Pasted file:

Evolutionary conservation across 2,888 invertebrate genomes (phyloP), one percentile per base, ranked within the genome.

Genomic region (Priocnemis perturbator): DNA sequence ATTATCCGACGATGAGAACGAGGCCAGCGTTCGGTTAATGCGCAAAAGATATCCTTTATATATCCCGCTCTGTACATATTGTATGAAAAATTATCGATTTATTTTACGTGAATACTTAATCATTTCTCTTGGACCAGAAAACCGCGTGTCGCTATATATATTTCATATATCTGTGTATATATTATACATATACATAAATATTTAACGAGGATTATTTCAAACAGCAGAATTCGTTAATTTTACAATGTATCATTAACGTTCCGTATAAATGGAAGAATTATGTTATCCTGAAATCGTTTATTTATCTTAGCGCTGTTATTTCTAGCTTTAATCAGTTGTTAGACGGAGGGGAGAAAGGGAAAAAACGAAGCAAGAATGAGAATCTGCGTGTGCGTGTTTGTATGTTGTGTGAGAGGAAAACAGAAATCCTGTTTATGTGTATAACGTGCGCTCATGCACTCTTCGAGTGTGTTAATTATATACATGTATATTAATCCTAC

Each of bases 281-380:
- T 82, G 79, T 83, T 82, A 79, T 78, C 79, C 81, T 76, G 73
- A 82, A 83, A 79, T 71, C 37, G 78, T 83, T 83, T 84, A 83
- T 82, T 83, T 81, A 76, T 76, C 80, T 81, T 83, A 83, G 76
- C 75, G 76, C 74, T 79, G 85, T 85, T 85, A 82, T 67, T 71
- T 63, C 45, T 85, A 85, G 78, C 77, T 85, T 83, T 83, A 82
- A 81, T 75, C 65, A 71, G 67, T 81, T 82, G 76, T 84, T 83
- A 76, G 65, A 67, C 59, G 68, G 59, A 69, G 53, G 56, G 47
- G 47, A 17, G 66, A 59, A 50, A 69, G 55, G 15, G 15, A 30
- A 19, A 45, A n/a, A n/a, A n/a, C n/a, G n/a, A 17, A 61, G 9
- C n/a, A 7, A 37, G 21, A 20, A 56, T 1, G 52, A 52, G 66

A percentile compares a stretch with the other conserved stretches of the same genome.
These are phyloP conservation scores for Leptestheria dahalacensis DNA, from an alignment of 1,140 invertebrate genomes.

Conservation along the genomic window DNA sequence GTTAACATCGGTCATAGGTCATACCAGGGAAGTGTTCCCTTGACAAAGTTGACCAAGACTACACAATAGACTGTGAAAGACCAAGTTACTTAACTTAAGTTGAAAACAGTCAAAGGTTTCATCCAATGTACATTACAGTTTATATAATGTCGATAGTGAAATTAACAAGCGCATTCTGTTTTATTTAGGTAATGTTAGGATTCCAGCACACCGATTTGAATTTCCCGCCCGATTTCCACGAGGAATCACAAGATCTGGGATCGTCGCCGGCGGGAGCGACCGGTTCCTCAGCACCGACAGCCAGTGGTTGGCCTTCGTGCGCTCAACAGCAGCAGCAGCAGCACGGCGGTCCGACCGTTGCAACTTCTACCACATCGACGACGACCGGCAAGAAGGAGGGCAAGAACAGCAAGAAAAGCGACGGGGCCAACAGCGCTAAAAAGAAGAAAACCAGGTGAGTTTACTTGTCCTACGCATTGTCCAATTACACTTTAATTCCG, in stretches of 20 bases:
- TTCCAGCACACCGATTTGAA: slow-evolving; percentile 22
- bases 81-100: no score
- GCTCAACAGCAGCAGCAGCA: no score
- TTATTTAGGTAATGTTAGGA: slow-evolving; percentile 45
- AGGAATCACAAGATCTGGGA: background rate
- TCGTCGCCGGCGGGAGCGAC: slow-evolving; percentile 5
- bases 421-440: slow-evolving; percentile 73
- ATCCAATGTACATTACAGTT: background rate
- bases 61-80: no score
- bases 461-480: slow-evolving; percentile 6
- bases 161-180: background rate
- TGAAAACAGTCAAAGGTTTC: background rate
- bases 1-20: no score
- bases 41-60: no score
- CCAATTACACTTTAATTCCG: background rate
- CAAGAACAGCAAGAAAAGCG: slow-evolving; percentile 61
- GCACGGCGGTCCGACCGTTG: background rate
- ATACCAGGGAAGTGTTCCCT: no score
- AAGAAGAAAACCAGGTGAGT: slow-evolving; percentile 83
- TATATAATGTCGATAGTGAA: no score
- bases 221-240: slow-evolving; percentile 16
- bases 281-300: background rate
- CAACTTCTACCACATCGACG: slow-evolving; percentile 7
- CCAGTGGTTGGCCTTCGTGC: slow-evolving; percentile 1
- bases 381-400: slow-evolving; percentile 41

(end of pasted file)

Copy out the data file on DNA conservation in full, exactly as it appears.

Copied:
Evolutionary conservation across 2,888 invertebrate genomes (phyloP), one percentile per base, ranked within the genome.

Genomic region (Priocnemis perturbator): DNA sequence ATTATCCGACGATGAGAACGAGGCCAGCGTTCGGTTAATGCGCAAAAGATATCCTTTATATATCCCGCTCTGTACATATTGTATGAAAAATTATCGATTTATTTTACGTGAATACTTAATCATTTCTCTTGGACCAGAAAACCGCGTGTCGCTATATATATTTCATATATCTGTGTATATATTATACATATACATAAATATTTAACGAGGATTATTTCAAACAGCAGAATTCGTTAATTTTACAATGTATCATTAACGTTCCGTATAAATGGAAGAATTATGTTATCCTGAAATCGTTTATTTATCTTAGCGCTGTTATTTCTAGCTTTAATCAGTTGTTAGACGGAGGGGAGAAAGGGAAAAAACGAAGCAAGAATGAGAATCTGCGTGTGCGTGTTTGTATGTTGTGTGAGAGGAAAACAGAAATCCTGTTTATGTGTATAACGTGCGCTCATGCACTCTTCGAGTGTGTTAATTATATACATGTATATTAATCCTAC

Each of bases 281-380:
- T 82, G 79, T 83, T 82, A 79, T 78, C 79, C 81, T 76, G 73
- A 82, A 83, A 79, T 71, C 37, G 78, T 83, T 83, T 84, A 83
- T 82, T 83, T 81, A 76, T 76, C 80, T 81, T 83, A 83, G 76
- C 75, G 76, C 74, T 79, G 85, T 85, T 85, A 82, T 67, T 71
- T 63, C 45, T 85, A 85, G 78, C 77, T 85, T 83, T 83, A 82
- A 81, T 75, C 65, A 71, G 67, T 81, T 82, G 76, T 84, T 83
- A 76, G 65, A 67, C 59, G 68, G 59, A 69, G 53, G 56, G 47
- G 47, A 17, G 66, A 59, A 50, A 69, G 55, G 15, G 15, A 30
- A 19, A 45, A n/a, A n/a, A n/a, C n/a, G n/a, A 17, A 61, G 9
- C n/a, A 7, A 37, G 21, A 20, A 56, T 1, G 52, A 52, G 66

A percentile compares a stretch with the other conserved stretches of the same genome.
These are phyloP conservation scores for Leptestheria dahalacensis DNA, from an alignment of 1,140 invertebrate genomes.

Conservation along the genomic window DNA sequence GTTAACATCGGTCATAGGTCATACCAGGGAAGTGTTCCCTTGACAAAGTTGACCAAGACTACACAATAGACTGTGAAAGACCAAGTTACTTAACTTAAGTTGAAAACAGTCAAAGGTTTCATCCAATGTACATTACAGTTTATATAATGTCGATAGTGAAATTAACAAGCGCATTCTGTTTTATTTAGGTAATGTTAGGATTCCAGCACACCGATTTGAATTTCCCGCCCGATTTCCACGAGGAATCACAAGATCTGGGATCGTCGCCGGCGGGAGCGACCGGTTCCTCAGCACCGACAGCCAGTGGTTGGCCTTCGTGCGCTCAACAGCAGCAGCAGCAGCACGGCGGTCCGACCGTTGCAACTTCTACCACATCGACGACGACCGGCAAGAAGGAGGGCAAGAACAGCAAGAAAAGCGACGGGGCCAACAGCGCTAAAAAGAAGAAAACCAGGTGAGTTTACTTGTCCTACGCATTGTCCAATTACACTTTAATTCCG, in stretches of 20 bases:
- TTCCAGCACACCGATTTGAA: slow-evolving; percentile 22
- bases 81-100: no score
- GCTCAACAGCAGCAGCAGCA: no score
- TTATTTAGGTAATGTTAGGA: slow-evolving; percentile 45
- AGGAATCACAAGATCTGGGA: background rate
- TCGTCGCCGGCGGGAGCGAC: slow-evolving; percentile 5
- bases 421-440: slow-evolving; percentile 73
- ATCCAATGTACATTACAGTT: background rate
- bases 61-80: no score
- bases 461-480: slow-evolving; percentile 6
- bases 161-180: background rate
- TGAAAACAGTCAAAGGTTTC: background rate
- bases 1-20: no score
- bases 41-60: no score
- CCAATTACACTTTAATTCCG: background rate
- CAAGAACAGCAAGAAAAGCG: slow-evolving; percentile 61
- GCACGGCGGTCCGACCGTTG: background rate
- ATACCAGGGAAGTGTTCCCT: no score
- AAGAAGAAAACCAGGTGAGT: slow-evolving; percentile 83
- TATATAATGTCGATAGTGAA: no score
- bases 221-240: slow-evolving; percentile 16
- bases 281-300: background rate
- CAACTTCTACCACATCGACG: slow-evolving; percentile 7
- CCAGTGGTTGGCCTTCGTGC: slow-evolving; percentile 1
- bases 381-400: slow-evolving; percentile 41